KARACHI: Additional IG Training Sindh Police, Ghulam Qadir Thebo said lack awareness among police personnel about the issue of bonded labour and laws concerned. Often police is directed by court to investigate the case of bonded labour, because, he mentioned that due to lack of sensitizations and information on laws, police takes bonded labour as a civil dispute between landowner and tenant, while he pointed out that case of bonded comes into the domain of criminal and police is supposed to take action against those who are involved in violation of laws.
He expressed these views while addressing the Three-day ToT Training of Trainers on ‘Strengthening Actions and Responses against Bonded Labour’ started from April 22 to April 24, 2013 at local hotel.
The 35 Police training instructors from police training schools and colleges participated.
The purpose of the training was to train police officers to prevent and prosecute bonded labour incidences, effectively. Keeping in view the importance of the course, instructors of police were selected for the training from Sanghar, Umerkot, Mirpurkhas, Hyderabad, Larkana, Khairpur and Karachi.
The topics covered ranged from orientation on Bonded labour issues and situation in Sindh, legal framework on tackling bonded labour, Role of Police in combating bonded labour and developing standing operating procedures of police for anti-bonded labour cell.
Introducing participants with the core objective of the training, Abdul Khalique Sheikh, focal person Sindh on bonded labour issued and DIG Sindh Police, shared his observation on role of police and the need of proper training for police personnel. He revealed his past experience when he was serving as SSP in different parts of the Province.
He emphasized that major focus of the curriculum of police training is made on teaching different procedures dealing with general criminals laws and very little attention is given to special subjects like bonded labour, Human trafficking and Human Rights.
Ex-CCPO Karachi Ghulam Shabir Shaikh elaborated that section of 374 of Pakistan Penal Code PPC criminalizes forced labour and wrongful restraint is described in Criminal Procedure Code section 339 to 347. He also mentioned that police officers would also have to deal the case of bondage in accordance with Bonded Labour Abolition Act 1992. In the law on bonded labour, forced labour is prohibited, therefore, in case of violation law, offender is supposed to be punished accordingly.
He mentioned that it is duty of police personnel to investigate the case if any complaint or information regarding to wrongful restraint or wrongful confinement is in practice.
Iqbal Detho, human rights trainer, shared that prevalence of bonded labour is widespread in Sindh particularly in the lower belt of Sindh. It has been observed over the period that majority of the bonded labourers belong to scheduled caste Hindus particularly; Bheel, Kolhi, Menghwar and Bagri communities are the main victims.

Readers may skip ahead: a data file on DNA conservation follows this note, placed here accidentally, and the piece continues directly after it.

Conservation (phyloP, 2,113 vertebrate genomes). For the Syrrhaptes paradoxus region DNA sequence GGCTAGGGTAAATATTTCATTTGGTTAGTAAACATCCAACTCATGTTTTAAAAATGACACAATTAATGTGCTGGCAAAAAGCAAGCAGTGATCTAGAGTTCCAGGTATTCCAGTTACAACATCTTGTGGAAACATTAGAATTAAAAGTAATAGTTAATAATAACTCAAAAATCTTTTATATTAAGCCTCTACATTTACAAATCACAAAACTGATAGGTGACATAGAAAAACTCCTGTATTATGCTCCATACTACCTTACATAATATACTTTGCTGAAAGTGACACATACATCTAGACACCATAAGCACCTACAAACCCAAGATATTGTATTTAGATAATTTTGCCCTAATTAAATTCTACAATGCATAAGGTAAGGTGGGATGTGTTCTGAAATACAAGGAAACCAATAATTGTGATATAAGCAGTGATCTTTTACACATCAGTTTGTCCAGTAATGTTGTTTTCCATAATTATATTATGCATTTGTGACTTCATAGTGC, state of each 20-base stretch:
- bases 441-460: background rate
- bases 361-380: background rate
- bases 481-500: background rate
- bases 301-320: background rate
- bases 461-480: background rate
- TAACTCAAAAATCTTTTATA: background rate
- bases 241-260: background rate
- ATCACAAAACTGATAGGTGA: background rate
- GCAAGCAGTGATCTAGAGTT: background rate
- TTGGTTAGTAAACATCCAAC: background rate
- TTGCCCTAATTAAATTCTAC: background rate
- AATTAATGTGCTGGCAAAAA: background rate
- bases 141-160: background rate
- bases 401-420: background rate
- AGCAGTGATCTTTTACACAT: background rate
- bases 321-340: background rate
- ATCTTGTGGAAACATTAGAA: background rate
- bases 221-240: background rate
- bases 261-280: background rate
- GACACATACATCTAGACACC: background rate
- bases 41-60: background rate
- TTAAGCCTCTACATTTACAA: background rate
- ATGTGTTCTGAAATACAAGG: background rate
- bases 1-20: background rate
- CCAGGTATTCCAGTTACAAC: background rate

He pointed out that the fundamental cause of bondage is debt which is an outcome of advance amount taqavi/ peshgi lended to tenants by land owner or brick kiln workers by brick kiln owners. After lending money in advance the landowner/employer justifies his right to extract work from tenant/labourer in compensation. In some cases loans are passed from generation to generation and never repaid.
The National Project Coordinator, ILO office for Pakistan, Mr. Benyameen told that ILO is supporting government, employers’ and workers’ organizations along with other stakeholders in promoting social justice and decent work agenda through technical cooperation projects.
One of the ILO’s key interventions is to promote the elimination of bonded labour in Pakistan. With the ownership and commitment of the Government, ILO has successfully implemented several initiatives that supported to achieve targets set in the National Policy and Plan of Action against Bonded Labour. However, Pakistan still faces gaps in its efforts to prevent and combat bonded labour, and to protect and empower bonded labourers and their families. There is a will, but a significant lack of resources and capacity.
Furthermore, the 18th Amendment to Pakistan’s Constitution transferred greater responsibility and authority to the provinces for the implementation of labour related issues.
At present, ILO office for Pakistan is implementing the project titled “Strengthening Law Enforcement Responses and Action against Internal Trafficking and Bonded Labour in Sindh & Punjab Provinces, Pakistan” funded under J/TIP of U.S. Department of State.
One of the strategic objectives of the project is to build capacity of state functionaries and key stakeholders to address legal needs of bonded labourers. In collaboration with Sindh Police, the project has planned to establish anti-bonded cells and trained police officers to address the menace of bonded labour.